How to Master Stakeholder Management in Digital Transformation

Organizations are turning to low-code to facilitate their digital transformation journey. Having a low-code vision and wanting sustainable change goes far beyond the development of a single application.

It all starts with a scale mindset and effective stakeholder management.

Your digital transformation vision can have a variety of goals, including:

  • market expansion
  • adaptability
  • risk mitigation
  • legacy migration
  • or organizational change

Your aim is to drive this vision at scale and for your organization to embrace this change. To do that, you need to get your stakeholders on board. Let’s show you how.

The Scale Mindset and Stakeholder Management

Chief Product Officer, Hans de Visser recently covered low-code vision:

“Low-code platforms must expand beyond single-use cases and simple automation. The path forward is tackling the most complex problems across the enterprise.”

The path forward for enterprises that leverage low-code is a scale mindset.

But how do you get your organization to adopt that elusive scale mindset? How do you create long-term success of your low-code implementation? How do you connect that to your digital transformation journey?

Stakeholder management: What is it and why should you care?

Stakeholder management is the process of engaging and satisfying the needs of individuals and organizations involved in a project.

Stakeholder management is crucial in digital transformation because it:

  • aligns goals
  • gains support
  • reduces resistance
  • ensures efficient resource allocation

This leads to enhancing your digital transformation’s success.

The importance of stakeholders can vary depending on the specific context and goals. The top three most important stakeholders are typically:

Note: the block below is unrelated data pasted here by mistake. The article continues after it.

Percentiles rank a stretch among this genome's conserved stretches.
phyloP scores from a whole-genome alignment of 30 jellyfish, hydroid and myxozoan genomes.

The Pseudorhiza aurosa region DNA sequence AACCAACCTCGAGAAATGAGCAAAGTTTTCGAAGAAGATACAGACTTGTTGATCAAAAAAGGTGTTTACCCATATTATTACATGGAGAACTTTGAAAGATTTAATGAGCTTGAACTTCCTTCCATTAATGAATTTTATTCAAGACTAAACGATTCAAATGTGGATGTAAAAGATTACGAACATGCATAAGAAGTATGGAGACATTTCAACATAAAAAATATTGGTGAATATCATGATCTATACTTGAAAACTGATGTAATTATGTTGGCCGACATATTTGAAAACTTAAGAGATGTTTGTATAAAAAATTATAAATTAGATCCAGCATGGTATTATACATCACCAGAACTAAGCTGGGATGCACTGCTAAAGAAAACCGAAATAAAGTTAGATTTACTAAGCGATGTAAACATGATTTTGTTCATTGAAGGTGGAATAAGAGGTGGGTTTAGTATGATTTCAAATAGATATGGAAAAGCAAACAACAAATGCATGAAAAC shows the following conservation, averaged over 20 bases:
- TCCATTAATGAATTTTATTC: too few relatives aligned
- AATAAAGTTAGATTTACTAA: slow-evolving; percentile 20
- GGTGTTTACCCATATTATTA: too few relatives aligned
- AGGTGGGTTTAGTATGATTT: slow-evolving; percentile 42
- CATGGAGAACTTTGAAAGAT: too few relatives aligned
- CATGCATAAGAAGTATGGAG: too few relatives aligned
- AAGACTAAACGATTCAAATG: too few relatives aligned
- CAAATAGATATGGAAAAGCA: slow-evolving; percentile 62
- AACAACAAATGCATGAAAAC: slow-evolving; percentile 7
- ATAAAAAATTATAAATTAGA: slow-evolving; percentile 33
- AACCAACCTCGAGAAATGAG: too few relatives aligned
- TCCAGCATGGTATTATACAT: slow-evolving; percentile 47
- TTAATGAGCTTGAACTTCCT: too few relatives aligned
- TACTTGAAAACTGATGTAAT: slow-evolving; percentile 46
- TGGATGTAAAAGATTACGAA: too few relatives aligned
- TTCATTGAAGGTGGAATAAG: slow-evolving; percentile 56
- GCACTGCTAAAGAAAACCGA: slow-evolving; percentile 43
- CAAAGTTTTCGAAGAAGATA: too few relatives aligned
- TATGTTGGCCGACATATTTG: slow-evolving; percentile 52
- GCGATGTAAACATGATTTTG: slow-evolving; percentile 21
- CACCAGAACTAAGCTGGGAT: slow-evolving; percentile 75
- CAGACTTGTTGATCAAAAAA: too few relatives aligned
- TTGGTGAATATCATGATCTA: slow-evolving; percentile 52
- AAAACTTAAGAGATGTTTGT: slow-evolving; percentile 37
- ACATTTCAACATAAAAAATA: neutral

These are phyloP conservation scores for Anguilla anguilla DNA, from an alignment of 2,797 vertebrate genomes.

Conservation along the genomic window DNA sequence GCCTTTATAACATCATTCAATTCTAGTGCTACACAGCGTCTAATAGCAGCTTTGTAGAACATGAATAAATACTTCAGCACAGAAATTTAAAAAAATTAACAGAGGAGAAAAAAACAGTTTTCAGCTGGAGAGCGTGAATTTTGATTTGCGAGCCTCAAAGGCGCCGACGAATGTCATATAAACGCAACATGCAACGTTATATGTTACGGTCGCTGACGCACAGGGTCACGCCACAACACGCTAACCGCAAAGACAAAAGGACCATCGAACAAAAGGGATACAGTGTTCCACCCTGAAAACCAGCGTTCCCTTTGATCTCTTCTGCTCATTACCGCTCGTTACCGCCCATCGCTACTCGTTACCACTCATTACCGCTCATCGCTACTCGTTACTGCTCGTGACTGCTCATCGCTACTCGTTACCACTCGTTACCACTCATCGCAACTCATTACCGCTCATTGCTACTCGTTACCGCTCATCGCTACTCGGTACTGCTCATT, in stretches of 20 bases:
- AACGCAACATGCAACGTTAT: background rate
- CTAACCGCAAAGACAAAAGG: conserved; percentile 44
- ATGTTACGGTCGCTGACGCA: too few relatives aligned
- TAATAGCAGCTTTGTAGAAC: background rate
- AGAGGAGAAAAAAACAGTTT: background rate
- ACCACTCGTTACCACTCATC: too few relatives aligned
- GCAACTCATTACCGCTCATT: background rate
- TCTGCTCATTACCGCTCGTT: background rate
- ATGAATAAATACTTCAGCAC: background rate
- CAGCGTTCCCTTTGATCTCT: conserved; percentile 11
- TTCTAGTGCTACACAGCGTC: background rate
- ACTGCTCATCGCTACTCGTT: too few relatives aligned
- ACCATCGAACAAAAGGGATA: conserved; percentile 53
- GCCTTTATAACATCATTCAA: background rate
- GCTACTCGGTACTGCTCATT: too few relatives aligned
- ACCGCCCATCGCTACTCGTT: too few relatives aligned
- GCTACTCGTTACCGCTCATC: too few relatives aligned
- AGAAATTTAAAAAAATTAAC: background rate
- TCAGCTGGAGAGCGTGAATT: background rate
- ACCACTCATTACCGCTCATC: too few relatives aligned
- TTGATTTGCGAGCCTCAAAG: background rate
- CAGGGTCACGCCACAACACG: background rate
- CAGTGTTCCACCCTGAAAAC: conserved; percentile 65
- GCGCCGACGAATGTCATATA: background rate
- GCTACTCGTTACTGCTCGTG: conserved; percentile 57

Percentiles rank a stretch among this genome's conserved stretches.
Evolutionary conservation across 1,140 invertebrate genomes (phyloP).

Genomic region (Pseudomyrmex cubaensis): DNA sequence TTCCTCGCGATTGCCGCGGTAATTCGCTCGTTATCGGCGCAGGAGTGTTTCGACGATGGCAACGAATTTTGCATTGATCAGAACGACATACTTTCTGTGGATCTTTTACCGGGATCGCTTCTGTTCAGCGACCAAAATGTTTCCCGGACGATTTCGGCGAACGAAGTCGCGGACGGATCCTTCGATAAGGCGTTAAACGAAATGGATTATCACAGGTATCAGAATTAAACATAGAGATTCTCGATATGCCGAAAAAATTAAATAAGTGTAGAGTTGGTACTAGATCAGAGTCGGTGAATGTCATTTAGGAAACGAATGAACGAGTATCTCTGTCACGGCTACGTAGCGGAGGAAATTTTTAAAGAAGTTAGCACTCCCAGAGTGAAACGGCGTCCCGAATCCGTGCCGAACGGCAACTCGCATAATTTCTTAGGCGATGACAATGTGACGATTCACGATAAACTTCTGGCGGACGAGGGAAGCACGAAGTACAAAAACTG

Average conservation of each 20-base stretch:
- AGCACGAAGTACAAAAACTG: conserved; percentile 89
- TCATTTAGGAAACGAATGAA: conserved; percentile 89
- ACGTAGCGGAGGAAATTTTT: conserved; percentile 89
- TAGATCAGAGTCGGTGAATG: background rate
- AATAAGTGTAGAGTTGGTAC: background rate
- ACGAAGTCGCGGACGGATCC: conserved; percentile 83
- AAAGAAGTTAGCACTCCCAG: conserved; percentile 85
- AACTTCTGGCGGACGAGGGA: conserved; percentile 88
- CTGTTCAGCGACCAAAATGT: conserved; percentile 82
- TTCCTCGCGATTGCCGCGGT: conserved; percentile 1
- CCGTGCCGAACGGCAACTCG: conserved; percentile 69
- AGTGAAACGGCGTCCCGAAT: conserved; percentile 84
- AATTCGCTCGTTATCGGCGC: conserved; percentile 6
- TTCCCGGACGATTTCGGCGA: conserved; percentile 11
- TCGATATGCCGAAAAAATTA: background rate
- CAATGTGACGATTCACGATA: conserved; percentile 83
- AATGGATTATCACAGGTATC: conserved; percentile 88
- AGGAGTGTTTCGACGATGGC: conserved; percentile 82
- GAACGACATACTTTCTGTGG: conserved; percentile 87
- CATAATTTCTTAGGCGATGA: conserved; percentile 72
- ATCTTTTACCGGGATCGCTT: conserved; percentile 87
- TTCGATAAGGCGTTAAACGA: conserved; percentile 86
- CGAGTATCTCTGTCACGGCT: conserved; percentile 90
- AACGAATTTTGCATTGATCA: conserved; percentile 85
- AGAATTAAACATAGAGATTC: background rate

1. Executive Leadership and Senior Management: Executive support is crucial for securing funding, formulating a vision, and driving success. They are pivotal in decision-making.
  2. Customers and End-Users: Measure your digital transformation initiative by your customers and end-users. Understand their needs, deliver value to them, and ensure a positive user experience.
  3. Employees: Expect resistance if you don’t have employee buy-in across your organization. Engage and prepare employees for changes by providing training and addressing their concerns.

Balance the strategic decision-making, customer goals, and employee needs. It’s crucial for successful digital transformation.

The importance of your stakeholders can vary project to project.

Successful stakeholder management in digital transformation

Successful stakeholder management starts with acknowledging that change is a personal journey.

A lack of widespread acceptance impedes organizational transformation. It doesn’t matter if you have an optimal solution.

To navigate individuals through digital transformation, a well-thought-out stakeholder management plan is imperative.

Lina Robayo Domínguez knows the challenges and benefits of stakeholder management. Robayo Domínguez is a Prosci-certified Change Manager at Mendix. She’s gathered experience helping Mendix propel its own digital transformation through IT-business alignment. She’s had plenty of opportunities to gain stakeholder buy-in and manage expectations.

For Robayo Domínguez, it is all about:

  • knowing who you stakeholders are
  • understanding what they want and need, and how your proposed change is affecting them
  • finding and leveraging an executive sponsor
  • handling resistance (plan for it, it will happen!)
  • working on clear messaging and getting the right people to communicate that message

How to initiate effective stakeholder management

Here’s how Robayo Domínguez approaches stakeholder management.

1. Assess Change

To assess change you first need to understand what it means for your organization.

  • Understand Change Nature: Don’t underestimate the size and scope of the transformation.